This is the second of a three-part series on the eurozone debt crisis.
NEW YORK (
) -- You can't win in this market without digging into what's going on in Europe. At stake in the debt crisis are years of painfully slow economic growth or even a global recession.
already asked economists what they think is most misunderstood about the debt contagion. Next we ask them which economic indicators in Europe that U.S. investors should pay more attention to.
Darren Williams, senior economist with Alliance Bernstein
: Normally I would say that investors should pay particular attention to survey data like the PMIs (purchasing managers indexes). But right now, when the euro area might be in the formative stages of a credit crunch, investors need to pay particular attention to indicators of credit availability. That means bank lending surveys, money supply data as well as any indications of increased stress from the interbank market.
Francisco Torralba, economist with Morningstar Investment Management
: Productivity and unit labor costs are determinant for the future of the area as a single-currency zone. But those will change only slowly, if they change, hopefully. Another neglected indicator is the spread between the EONIA (Euro Overnight Index Average) and the three-month EURIBOR (Euro Interbank Offered Rate). That is an indicator of stresses in the banking sector in Europe. Another one would be borrowing of banks from the European Central Bank, by country. There are many other indicators (GDP, consumption, fiscal deficit, sovereign spreads) but those are well covered by the media.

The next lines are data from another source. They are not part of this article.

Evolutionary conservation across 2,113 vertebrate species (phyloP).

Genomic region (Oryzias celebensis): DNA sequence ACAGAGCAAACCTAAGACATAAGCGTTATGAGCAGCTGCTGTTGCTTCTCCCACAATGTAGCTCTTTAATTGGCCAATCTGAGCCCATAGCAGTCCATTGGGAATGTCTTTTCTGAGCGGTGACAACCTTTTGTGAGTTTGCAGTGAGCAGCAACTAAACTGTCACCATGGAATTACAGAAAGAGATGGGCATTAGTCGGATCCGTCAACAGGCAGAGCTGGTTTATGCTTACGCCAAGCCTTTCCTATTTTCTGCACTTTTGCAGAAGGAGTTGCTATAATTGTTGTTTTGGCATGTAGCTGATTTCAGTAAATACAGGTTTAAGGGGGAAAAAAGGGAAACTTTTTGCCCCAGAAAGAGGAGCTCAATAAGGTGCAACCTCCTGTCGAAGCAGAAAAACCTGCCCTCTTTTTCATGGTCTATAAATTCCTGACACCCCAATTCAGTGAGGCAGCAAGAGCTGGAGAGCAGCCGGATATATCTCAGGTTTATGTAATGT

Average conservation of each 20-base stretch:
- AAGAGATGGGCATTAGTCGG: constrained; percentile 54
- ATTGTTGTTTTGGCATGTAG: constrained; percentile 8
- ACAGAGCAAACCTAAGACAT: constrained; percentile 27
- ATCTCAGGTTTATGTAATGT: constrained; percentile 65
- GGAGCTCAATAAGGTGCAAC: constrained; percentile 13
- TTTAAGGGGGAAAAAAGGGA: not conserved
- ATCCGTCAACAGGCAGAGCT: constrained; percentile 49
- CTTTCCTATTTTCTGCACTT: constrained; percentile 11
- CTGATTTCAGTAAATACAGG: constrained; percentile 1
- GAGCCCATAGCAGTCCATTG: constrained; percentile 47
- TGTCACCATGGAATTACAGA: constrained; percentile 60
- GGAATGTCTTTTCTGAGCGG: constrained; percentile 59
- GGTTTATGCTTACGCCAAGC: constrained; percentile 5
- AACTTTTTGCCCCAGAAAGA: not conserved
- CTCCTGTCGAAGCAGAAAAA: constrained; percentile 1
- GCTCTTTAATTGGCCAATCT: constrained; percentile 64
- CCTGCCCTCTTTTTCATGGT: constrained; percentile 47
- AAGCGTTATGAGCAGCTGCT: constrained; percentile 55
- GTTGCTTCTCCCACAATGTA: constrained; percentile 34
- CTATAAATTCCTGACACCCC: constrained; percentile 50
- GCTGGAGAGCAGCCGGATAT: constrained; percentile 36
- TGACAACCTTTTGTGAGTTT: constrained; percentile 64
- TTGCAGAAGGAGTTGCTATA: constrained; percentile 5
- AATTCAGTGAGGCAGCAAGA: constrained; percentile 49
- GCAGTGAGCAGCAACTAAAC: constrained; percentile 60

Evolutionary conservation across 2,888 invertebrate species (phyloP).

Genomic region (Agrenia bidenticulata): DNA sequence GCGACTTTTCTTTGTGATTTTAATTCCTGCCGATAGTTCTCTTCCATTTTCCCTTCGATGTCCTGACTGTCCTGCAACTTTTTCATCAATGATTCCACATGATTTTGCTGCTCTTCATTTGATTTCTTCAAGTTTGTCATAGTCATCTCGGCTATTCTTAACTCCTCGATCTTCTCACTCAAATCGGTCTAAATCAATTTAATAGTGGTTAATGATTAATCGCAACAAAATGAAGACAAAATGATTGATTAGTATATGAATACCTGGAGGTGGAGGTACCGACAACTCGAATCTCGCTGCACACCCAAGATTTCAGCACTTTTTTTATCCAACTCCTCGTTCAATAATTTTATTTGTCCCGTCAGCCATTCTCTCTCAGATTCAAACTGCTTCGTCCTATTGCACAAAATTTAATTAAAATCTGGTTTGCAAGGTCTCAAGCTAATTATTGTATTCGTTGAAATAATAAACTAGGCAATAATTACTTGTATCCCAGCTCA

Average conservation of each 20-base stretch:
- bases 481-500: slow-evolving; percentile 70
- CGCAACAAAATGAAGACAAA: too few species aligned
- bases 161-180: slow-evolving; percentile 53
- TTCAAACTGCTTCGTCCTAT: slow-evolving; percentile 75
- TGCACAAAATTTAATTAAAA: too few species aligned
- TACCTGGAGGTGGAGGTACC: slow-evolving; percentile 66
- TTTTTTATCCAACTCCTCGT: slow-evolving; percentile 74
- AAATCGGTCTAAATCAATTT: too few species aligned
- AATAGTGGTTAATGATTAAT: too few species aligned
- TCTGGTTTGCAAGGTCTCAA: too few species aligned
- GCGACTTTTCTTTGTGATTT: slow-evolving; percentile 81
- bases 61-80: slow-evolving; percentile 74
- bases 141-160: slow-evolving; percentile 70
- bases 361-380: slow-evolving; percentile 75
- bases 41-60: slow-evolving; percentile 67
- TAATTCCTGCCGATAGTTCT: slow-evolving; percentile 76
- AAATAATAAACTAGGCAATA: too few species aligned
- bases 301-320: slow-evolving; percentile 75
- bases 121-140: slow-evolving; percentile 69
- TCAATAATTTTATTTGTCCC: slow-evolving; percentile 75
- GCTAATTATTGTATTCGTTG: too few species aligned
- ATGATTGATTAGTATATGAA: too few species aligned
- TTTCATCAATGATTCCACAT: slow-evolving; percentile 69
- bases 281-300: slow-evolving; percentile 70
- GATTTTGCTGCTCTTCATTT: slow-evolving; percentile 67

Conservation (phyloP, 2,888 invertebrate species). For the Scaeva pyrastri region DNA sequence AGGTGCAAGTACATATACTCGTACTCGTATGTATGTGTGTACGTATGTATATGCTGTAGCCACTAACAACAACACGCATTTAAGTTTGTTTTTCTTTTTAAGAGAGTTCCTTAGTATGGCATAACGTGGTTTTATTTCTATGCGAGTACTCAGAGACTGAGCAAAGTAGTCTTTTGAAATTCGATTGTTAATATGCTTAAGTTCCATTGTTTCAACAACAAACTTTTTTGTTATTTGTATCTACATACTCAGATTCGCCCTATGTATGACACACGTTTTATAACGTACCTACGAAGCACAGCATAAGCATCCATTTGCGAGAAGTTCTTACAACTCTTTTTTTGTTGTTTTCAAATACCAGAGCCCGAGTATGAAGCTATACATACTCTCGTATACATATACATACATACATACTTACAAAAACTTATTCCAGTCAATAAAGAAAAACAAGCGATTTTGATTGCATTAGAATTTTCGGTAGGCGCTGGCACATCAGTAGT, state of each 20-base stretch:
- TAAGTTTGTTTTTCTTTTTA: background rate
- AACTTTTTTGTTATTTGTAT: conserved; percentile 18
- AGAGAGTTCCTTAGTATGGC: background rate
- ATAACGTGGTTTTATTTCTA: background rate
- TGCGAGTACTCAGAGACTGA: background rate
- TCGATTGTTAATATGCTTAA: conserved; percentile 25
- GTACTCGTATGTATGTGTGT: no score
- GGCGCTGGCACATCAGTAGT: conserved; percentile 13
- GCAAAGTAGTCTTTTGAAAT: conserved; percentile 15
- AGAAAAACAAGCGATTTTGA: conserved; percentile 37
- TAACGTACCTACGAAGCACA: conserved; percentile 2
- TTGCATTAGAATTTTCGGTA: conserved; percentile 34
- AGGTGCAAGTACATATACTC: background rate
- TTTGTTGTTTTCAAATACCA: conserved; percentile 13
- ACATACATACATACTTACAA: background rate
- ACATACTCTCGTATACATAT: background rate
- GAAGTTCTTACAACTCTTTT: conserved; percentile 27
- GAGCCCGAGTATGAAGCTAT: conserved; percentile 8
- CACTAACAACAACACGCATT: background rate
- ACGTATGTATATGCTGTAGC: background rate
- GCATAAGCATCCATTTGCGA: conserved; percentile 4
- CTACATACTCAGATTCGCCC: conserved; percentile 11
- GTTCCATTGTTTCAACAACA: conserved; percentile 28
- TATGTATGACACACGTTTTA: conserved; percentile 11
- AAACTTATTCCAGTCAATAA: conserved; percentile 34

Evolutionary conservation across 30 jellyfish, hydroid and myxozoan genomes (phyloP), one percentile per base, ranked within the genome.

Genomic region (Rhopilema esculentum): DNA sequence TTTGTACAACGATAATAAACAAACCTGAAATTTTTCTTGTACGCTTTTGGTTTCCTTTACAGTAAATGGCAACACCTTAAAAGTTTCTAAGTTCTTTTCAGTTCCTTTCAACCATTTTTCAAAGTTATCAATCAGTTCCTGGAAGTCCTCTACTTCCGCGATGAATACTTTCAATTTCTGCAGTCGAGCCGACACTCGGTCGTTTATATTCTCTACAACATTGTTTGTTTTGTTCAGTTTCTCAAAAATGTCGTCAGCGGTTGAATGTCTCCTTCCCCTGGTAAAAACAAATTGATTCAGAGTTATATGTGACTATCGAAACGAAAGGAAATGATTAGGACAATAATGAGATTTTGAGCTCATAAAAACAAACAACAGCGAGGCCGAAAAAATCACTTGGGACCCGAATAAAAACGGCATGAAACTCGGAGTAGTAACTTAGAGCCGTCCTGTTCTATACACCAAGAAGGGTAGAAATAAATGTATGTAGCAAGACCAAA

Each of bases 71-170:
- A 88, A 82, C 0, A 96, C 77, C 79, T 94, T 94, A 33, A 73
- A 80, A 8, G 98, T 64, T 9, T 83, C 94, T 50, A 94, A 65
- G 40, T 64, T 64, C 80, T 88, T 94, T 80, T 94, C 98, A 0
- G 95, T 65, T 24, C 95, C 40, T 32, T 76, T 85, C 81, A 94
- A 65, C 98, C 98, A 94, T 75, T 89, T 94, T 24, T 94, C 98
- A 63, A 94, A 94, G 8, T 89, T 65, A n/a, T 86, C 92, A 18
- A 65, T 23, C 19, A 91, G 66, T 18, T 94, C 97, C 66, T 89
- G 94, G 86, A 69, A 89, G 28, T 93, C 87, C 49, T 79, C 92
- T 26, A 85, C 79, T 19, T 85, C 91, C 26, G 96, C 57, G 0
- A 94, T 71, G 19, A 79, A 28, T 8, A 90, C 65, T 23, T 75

Mark Vitner, senior economist with Wells Fargo
: We watch all the economic indicators closely but will be paying particular attention to the business confidence surveys and consumer spending data. We need to monitor the progression of this crisis from the public sector to banks, businesses and households.
Raj Badiani, London-based economist with IHS Global Insight
: Any indicators that suggest that the likely recession across the eurozone is going to be longer and deeper than we currently anticipate. This would entail GDP measures and manufacturing and service sector managers PMI survey data, and forward looking indicators like consumer confidence (namely willing to undertake major purchases and willingness to save) and business sentiment (especially investment intentions).
Carsten Brzeski, Belgium-based economist with ING
: The ones U.S. investors should watch closely are the German Ifo to see how the power engine is doing, the European Commission's sentiment indicators to have a broad overview of all countries and currently 10-year spreads. (The German Ifo is a closely watched gauge of German business confidence.)
-- By Chao Deng in New York